Incidence and timing of hypothermia in trauma patients undergoing operations

J Trauma. 1991 Jun;31(6):795-8; discussion 798-800. doi: 10.1097/00005373-199106000-00009.


Hypothermia is a major problem in patients who have sustained trauma. We reviewed the cases of 100 consecutive trauma patients transferred directly to the operating room (OR) from the Emergency Department (ED) in a Level I trauma center; 26 cases could not be evaluated. Forty-two patients (57%) became hypothermic at some time between injury and leaving the OR. Fifty-five patients (74%) had a temperature (T) recorded on arrival to the ED; but only 7 (12%) were hypothermic (34.7 degrees +/- 1.5 degrees C). In contrast, 34 patients (46%) arrived in the OR hypothermic (34.8 degrees +/- 0.9 degrees C) and 26 (76%) of these left the OR hypothermic (34.8 degrees +/- 0.9 degrees C). Eight additional patients (20%) arriving in the OR with a T greater than 35.9 degrees C left the OR hypothermic (35.1 degrees +/- 0.4 degrees C). The mean T loss in the ED was significantly greater than that lost in the OR (-0.8 degrees +/- 0.7 degrees C vs. 0.0 degrees +/- 0.6 degrees C; p less than 0.0001, ANOVA). Ninety-two percent of the patients lost temperature in the ED, while 43% of the patients gained temperature in the OR. Hypothermia was associated with lower Trauma Scores, and those patients who were severely hypothermic received more intravenous fluids. However, the impact of fluid infusion was not independent from Trauma Score and did not fully explain the magnitude of the heat loss. These data suggest that hypothermia in trauma patients has a multifactoral etiology related to the magnitude of injury and that the major T loss occurs in the ED rather than in the OR.(ABSTRACT TRUNCATED AT 250 WORDS)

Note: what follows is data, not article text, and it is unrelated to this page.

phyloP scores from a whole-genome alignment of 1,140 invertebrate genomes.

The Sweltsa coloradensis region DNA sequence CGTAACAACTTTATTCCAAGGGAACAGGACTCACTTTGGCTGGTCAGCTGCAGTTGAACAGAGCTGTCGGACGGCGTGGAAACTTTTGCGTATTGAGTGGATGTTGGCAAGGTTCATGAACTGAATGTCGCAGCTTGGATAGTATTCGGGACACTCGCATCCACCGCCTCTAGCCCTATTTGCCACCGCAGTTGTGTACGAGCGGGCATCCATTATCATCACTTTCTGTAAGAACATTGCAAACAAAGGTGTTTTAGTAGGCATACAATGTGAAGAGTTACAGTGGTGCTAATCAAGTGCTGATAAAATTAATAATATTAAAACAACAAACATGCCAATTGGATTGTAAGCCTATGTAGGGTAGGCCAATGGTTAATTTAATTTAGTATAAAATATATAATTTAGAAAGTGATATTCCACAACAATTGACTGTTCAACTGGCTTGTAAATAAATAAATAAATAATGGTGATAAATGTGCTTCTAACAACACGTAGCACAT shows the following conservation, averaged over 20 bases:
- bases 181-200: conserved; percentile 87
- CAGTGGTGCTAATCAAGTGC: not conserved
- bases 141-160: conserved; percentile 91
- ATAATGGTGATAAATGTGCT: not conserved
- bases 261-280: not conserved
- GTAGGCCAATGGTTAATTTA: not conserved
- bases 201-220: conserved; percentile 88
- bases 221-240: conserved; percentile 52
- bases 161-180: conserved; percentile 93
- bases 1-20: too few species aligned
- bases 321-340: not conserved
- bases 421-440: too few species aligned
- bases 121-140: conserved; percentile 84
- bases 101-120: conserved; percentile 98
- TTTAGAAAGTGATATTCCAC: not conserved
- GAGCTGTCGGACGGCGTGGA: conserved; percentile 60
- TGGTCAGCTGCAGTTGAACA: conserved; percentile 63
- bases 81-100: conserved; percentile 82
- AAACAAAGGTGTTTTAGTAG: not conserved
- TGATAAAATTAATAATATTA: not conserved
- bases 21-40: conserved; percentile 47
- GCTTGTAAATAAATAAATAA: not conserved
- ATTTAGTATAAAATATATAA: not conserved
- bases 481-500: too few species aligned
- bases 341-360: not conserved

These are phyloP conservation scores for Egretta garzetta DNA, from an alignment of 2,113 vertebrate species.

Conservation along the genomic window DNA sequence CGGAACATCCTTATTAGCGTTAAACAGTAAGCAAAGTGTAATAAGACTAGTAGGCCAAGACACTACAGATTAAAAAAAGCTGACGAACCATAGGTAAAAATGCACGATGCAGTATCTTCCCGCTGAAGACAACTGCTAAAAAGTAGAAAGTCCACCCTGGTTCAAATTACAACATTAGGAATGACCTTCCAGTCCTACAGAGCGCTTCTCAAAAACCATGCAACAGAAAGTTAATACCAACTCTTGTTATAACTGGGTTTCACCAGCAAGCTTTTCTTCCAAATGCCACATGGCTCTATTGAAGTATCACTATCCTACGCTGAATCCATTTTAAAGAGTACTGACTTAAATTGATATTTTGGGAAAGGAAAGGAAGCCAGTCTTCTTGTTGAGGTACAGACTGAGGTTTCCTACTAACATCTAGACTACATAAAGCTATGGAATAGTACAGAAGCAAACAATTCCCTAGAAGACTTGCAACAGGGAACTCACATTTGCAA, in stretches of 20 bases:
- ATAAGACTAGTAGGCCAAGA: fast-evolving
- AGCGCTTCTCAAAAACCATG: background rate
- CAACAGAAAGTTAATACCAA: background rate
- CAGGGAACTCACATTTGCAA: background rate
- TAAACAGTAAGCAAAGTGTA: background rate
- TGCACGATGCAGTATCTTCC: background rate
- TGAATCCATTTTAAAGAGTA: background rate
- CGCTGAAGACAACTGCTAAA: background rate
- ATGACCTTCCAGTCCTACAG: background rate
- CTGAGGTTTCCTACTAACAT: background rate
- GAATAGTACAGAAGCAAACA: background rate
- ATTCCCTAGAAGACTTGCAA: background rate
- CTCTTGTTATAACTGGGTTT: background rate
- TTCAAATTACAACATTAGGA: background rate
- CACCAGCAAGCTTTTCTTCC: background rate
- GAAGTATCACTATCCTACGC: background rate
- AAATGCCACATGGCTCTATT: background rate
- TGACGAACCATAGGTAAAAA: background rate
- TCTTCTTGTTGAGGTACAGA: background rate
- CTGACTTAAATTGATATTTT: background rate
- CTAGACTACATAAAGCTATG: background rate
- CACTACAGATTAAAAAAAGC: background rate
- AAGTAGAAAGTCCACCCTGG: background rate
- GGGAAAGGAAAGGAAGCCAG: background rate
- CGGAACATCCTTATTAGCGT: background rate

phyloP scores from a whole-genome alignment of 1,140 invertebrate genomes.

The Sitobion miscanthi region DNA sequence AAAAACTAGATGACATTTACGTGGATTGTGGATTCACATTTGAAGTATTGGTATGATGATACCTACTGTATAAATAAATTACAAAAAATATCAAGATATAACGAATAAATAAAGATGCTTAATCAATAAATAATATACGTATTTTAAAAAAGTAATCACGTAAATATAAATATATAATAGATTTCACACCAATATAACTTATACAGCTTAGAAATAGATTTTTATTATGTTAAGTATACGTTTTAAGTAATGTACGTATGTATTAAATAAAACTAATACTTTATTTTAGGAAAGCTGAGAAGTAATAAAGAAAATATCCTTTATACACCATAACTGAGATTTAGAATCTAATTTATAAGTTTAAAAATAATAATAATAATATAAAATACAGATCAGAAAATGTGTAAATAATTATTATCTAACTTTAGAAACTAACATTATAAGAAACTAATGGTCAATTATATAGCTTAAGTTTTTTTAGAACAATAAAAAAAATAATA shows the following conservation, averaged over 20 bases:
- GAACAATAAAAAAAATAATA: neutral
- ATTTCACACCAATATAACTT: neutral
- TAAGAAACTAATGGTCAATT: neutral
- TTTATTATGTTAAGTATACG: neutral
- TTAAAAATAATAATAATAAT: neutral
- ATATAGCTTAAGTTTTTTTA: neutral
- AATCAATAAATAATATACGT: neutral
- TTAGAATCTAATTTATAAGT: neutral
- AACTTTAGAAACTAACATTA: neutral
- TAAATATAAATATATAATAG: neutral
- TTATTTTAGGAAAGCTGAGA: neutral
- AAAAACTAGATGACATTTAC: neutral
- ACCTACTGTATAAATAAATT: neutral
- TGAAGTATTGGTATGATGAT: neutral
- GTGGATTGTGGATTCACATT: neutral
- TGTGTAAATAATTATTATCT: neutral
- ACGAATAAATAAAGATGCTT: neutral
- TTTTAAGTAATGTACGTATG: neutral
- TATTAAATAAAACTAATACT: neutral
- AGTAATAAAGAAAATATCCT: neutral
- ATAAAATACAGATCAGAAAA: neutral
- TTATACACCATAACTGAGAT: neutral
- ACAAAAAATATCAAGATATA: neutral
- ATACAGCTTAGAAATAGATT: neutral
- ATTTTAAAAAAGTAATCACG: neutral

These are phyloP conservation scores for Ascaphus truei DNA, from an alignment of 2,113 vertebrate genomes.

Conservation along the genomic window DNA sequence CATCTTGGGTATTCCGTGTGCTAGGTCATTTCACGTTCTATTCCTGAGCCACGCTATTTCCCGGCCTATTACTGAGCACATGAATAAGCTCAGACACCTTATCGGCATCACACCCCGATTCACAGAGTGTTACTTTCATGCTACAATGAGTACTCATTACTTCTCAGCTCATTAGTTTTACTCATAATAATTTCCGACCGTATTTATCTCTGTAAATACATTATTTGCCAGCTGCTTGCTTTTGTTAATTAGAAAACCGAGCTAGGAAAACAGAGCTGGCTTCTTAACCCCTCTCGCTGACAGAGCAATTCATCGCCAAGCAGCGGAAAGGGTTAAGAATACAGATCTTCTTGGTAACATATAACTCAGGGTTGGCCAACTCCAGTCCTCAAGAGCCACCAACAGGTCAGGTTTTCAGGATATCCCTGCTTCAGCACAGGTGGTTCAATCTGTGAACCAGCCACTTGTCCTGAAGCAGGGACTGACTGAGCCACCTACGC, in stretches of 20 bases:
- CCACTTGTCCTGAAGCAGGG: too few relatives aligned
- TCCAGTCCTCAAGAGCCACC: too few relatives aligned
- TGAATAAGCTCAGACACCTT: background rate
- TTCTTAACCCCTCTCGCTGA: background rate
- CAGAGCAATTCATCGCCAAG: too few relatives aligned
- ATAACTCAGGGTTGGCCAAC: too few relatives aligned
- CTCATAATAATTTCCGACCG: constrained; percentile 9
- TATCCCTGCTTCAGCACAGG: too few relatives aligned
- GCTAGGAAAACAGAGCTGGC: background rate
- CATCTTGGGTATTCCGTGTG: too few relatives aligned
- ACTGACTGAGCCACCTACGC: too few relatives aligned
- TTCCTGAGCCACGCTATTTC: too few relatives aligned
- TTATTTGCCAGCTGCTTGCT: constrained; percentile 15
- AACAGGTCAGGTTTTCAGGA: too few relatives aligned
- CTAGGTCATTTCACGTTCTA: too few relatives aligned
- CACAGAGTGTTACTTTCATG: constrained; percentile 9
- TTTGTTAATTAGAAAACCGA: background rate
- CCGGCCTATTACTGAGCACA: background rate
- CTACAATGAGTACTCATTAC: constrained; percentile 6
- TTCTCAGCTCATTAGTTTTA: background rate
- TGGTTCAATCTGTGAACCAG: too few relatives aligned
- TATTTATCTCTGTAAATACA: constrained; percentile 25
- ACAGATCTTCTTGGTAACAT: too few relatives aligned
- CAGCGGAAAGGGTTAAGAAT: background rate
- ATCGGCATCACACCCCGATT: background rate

Publication types

  • Comparative Study

MeSH terms

  • Adult
  • Emergency Service, Hospital
  • Female
  • Humans
  • Hypothermia / etiology*
  • Male
  • Risk Factors
  • Time Factors
  • Trauma Severity Indices
  • Wounds and Injuries / complications*
  • Wounds and Injuries / mortality
  • Wounds and Injuries / surgery